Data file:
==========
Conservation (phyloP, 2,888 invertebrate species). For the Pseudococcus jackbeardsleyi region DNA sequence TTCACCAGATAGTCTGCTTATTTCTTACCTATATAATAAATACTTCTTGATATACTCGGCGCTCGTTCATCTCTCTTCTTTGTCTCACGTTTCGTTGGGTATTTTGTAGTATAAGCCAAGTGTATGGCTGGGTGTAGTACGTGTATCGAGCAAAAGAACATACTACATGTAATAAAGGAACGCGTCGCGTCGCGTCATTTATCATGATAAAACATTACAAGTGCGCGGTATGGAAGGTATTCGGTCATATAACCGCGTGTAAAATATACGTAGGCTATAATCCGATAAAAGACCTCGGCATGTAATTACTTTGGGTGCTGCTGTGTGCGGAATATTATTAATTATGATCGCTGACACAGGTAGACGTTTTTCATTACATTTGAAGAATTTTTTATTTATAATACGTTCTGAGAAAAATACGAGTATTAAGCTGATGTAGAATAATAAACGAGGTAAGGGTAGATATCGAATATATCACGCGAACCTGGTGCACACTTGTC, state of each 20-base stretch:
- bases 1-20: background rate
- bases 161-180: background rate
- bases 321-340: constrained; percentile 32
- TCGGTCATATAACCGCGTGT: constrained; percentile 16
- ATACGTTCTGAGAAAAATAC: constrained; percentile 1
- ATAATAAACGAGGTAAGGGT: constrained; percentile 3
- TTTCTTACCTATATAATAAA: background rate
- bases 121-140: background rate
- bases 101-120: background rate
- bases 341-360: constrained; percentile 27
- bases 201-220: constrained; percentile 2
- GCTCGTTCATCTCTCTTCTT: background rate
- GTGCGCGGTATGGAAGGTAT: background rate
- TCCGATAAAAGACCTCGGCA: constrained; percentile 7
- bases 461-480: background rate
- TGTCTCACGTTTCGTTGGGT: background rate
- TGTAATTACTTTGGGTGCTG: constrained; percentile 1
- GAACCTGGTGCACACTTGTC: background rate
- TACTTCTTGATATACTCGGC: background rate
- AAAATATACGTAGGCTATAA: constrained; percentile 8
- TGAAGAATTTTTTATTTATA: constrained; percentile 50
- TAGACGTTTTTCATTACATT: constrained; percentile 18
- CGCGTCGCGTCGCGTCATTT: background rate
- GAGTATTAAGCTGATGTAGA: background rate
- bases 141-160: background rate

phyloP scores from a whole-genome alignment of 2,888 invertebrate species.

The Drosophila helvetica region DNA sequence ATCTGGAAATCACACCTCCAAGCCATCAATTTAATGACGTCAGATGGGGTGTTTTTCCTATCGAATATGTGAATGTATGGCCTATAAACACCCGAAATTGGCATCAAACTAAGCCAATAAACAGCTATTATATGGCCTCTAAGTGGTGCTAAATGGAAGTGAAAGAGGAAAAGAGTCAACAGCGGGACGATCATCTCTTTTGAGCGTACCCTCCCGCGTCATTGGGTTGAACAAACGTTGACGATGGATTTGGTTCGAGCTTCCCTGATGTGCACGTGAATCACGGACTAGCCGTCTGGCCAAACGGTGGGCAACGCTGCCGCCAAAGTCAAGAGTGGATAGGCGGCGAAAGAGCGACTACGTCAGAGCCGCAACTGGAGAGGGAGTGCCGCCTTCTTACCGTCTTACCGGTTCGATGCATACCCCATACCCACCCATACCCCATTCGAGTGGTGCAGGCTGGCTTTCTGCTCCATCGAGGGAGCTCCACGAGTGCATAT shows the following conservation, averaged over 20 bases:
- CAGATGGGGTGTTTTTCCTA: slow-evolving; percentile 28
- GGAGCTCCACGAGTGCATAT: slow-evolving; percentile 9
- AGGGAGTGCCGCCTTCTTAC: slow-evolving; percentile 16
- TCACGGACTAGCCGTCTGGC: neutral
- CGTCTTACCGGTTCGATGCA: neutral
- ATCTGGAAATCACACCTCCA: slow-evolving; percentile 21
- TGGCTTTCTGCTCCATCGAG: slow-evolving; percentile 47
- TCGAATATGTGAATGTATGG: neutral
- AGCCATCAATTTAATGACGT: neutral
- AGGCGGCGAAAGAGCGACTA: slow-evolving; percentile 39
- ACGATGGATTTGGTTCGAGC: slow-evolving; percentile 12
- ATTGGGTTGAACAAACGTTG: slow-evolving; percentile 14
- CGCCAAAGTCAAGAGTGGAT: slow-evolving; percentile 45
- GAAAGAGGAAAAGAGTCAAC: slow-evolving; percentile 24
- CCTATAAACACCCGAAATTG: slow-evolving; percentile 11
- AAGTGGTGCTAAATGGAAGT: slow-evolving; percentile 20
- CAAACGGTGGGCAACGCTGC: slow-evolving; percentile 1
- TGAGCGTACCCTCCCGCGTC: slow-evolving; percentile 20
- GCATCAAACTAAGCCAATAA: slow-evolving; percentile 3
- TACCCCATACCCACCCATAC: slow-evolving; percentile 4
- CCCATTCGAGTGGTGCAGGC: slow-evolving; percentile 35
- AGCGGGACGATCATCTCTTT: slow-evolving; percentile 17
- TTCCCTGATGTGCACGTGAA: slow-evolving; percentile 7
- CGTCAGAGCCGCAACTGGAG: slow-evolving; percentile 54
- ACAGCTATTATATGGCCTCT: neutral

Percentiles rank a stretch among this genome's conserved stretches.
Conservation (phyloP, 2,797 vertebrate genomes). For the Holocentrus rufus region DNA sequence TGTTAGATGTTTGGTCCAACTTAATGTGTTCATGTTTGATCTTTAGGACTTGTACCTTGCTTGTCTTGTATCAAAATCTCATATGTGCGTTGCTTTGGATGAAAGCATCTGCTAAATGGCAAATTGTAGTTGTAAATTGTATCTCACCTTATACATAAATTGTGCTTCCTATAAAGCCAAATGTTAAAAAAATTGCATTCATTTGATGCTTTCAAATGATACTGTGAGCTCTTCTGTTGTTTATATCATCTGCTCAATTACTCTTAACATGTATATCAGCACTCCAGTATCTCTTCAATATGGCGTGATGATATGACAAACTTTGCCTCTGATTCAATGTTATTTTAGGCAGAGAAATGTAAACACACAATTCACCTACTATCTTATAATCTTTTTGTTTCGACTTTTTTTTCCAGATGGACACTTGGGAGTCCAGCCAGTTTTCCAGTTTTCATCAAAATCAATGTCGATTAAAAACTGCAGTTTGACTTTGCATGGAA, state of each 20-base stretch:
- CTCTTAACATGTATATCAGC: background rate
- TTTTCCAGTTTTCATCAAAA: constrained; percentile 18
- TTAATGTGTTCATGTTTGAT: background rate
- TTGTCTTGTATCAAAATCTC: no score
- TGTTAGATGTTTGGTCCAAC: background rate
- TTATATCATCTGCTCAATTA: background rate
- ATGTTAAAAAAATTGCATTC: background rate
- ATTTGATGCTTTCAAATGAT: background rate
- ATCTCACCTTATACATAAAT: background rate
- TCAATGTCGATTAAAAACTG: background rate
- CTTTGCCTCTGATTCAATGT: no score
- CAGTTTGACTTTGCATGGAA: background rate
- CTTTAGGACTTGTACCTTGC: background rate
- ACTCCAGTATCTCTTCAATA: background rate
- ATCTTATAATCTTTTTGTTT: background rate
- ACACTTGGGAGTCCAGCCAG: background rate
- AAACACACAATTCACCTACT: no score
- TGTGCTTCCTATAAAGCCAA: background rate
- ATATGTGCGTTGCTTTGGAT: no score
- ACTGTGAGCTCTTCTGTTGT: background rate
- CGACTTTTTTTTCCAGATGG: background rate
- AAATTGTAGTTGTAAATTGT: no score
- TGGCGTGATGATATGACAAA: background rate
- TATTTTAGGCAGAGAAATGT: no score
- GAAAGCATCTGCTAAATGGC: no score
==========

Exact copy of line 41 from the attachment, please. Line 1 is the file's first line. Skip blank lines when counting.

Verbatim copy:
- CGCCAAAGTCAAGAGTGGAT: slow-evolving; percentile 45